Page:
As Marjorie mentioned last week, the Oregon Cats Classic was happening in town over the weekend. In an inspired attempt to claw the cat-lady-in-chief reins from Alison Hallett, I pointed and yelled something about Cheryl Strayed, and while she was distracted, I swiped her beat.
And it. Was. Glorious.
Click for more cats. You know you want to.
I’d never been to a cat show before. Thankfully, my friend Kenna came with me, and she is kind of a cat show expert? On our drive up to the Expo Center she gave me the scoop on how to behave, which was really helpful because WHAT DO YOU MEAN I CAN’T JUST TOUCH WHATEVER CATS I WANT WHEN I WANT TO? Apparently there is a protocol. I was a little disappointed. The cat show was one hall over from a gun and knife show, and that made for a fun mix of bumper stickers in the parking lot.
Oregon Cats Classic cost $8 to get into which was totally worth it to me even though I have a cat at home that I am allowed to pet whenever. Kenna said that often the shows are free. She also scoffed that there weren’t enough cats. There were...I don’t know, I didn’t count, but just, like, a ton of cats. I liked her attitude, though, and began to take it as my own. “Oh, are these are the only Russian blues? Hmm. Sad.”
If you haven’t been to a cat show either, it’s like this: in a huge hall, there are a bunch of rows of cages with owners sitting around, and cats are either in their cages or being groomed or being carried off to get judged. You can walk around and look at all of the cats and say cute things to them while they look bored (see above). As I learned, you have to ask people if you can touch their cats (WEAK) but the cat people are pretty into their cats (understatement) and most are more than happy to chat with visitors. My favorite cat owners were the ones who immediately offered to let me hold their cats.
Only one lady did not let me touch her cat. The cat was a fancy fluffy white thing. “It’s...oils…” she politely mumbled. No, lady, IT’S...A CAT. I wonder how long I’m going to be mad about this. Probably a while.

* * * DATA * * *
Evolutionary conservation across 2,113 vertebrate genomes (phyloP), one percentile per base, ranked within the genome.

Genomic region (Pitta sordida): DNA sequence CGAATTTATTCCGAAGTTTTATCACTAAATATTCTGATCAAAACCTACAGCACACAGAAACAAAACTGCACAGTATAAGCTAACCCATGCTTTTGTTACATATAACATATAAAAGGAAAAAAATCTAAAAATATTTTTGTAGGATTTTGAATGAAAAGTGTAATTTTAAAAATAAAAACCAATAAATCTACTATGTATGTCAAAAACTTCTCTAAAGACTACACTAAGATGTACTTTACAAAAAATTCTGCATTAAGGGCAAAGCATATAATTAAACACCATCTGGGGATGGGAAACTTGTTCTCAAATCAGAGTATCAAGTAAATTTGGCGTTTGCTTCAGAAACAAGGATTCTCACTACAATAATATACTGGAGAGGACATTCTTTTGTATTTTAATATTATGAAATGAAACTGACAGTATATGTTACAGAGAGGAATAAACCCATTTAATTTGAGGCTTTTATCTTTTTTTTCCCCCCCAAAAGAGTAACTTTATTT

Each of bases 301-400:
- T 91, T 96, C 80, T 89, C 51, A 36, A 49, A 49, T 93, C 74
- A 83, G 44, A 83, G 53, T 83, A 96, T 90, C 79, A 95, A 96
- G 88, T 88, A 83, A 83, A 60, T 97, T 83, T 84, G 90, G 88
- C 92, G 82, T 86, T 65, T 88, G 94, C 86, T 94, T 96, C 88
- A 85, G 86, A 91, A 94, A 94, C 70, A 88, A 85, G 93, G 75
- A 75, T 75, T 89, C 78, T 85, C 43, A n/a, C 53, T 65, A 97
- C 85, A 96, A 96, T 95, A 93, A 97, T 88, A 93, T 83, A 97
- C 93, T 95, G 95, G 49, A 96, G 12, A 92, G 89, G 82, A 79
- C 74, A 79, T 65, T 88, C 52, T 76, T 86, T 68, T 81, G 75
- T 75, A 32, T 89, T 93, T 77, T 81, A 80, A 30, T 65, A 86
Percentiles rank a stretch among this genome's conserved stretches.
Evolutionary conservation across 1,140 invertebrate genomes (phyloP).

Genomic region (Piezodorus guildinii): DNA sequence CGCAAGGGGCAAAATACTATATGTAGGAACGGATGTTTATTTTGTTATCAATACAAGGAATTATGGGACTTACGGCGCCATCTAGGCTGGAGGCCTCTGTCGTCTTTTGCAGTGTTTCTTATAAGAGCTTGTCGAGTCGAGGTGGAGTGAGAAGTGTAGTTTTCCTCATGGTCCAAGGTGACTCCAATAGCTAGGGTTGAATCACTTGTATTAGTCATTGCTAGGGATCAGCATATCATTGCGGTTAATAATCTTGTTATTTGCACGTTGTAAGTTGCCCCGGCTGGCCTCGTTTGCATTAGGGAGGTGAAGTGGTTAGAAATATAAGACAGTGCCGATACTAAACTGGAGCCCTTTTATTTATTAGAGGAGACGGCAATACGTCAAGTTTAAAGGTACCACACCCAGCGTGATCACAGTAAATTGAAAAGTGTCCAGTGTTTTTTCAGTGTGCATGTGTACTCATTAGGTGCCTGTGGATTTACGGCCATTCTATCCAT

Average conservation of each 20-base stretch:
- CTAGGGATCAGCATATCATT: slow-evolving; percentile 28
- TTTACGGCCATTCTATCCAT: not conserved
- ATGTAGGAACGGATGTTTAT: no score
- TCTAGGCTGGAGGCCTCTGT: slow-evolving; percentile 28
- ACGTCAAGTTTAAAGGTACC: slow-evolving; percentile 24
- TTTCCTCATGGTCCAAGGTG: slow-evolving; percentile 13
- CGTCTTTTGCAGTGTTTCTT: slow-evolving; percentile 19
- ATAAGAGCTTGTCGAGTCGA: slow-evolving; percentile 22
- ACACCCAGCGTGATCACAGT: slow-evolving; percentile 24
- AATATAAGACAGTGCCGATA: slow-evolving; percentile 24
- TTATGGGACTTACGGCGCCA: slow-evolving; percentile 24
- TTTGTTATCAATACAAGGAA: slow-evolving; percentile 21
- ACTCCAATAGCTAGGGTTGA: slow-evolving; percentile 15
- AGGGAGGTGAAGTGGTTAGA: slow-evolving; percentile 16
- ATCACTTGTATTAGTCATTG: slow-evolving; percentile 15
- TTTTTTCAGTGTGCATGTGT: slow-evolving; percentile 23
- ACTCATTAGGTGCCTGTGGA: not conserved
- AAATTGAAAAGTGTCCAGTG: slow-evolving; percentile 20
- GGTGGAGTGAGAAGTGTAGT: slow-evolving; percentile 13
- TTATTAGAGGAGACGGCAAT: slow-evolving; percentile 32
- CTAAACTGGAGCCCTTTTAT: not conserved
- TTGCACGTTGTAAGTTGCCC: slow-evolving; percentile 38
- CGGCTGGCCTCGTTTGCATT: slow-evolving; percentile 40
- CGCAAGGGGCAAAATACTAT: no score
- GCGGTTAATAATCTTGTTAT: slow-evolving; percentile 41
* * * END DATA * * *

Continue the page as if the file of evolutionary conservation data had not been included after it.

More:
Off on the sides are where the cats get judged by breed, color, and gender. Since the show was pretty small, most of the cats got first or second place in at least something. There were points awarded for each win and then the kitties move up and are able to compete for the title of Supreme Cat of Purrlandia. (My suggested title; I think it’s gonna stick.)
The judges narrate what they’re doing and give the cats great compliments like being “pleasant on the table.” I learned that to keep a black cat shiny it has to be dried cold, and that if all cats were allowed to breed willy-nilly we’d eventually have nothing but brown tabbies! Cute!
My favorite cat was a giant persian who hissed at the judge while it was getting fondled. I giggled loudly in the front row. “This isn’t endearing,” the judge snapped at me. Sorry - but, come on, it was a little bit endearing. I mean, LOOK AT IT:
My two favorite things that happened: 1) a guy gently shook his cat upside-down to get it extra fluffy, and 2) a middle-aged man patiently told his wife that he kinda wanted to check out the gun and knife show next door.
It was a great way to spend a Sunday and I will go to all cat shows from here on out forever.
Feel free to ask any questions you might have because I can do another thousand words on this, easy.
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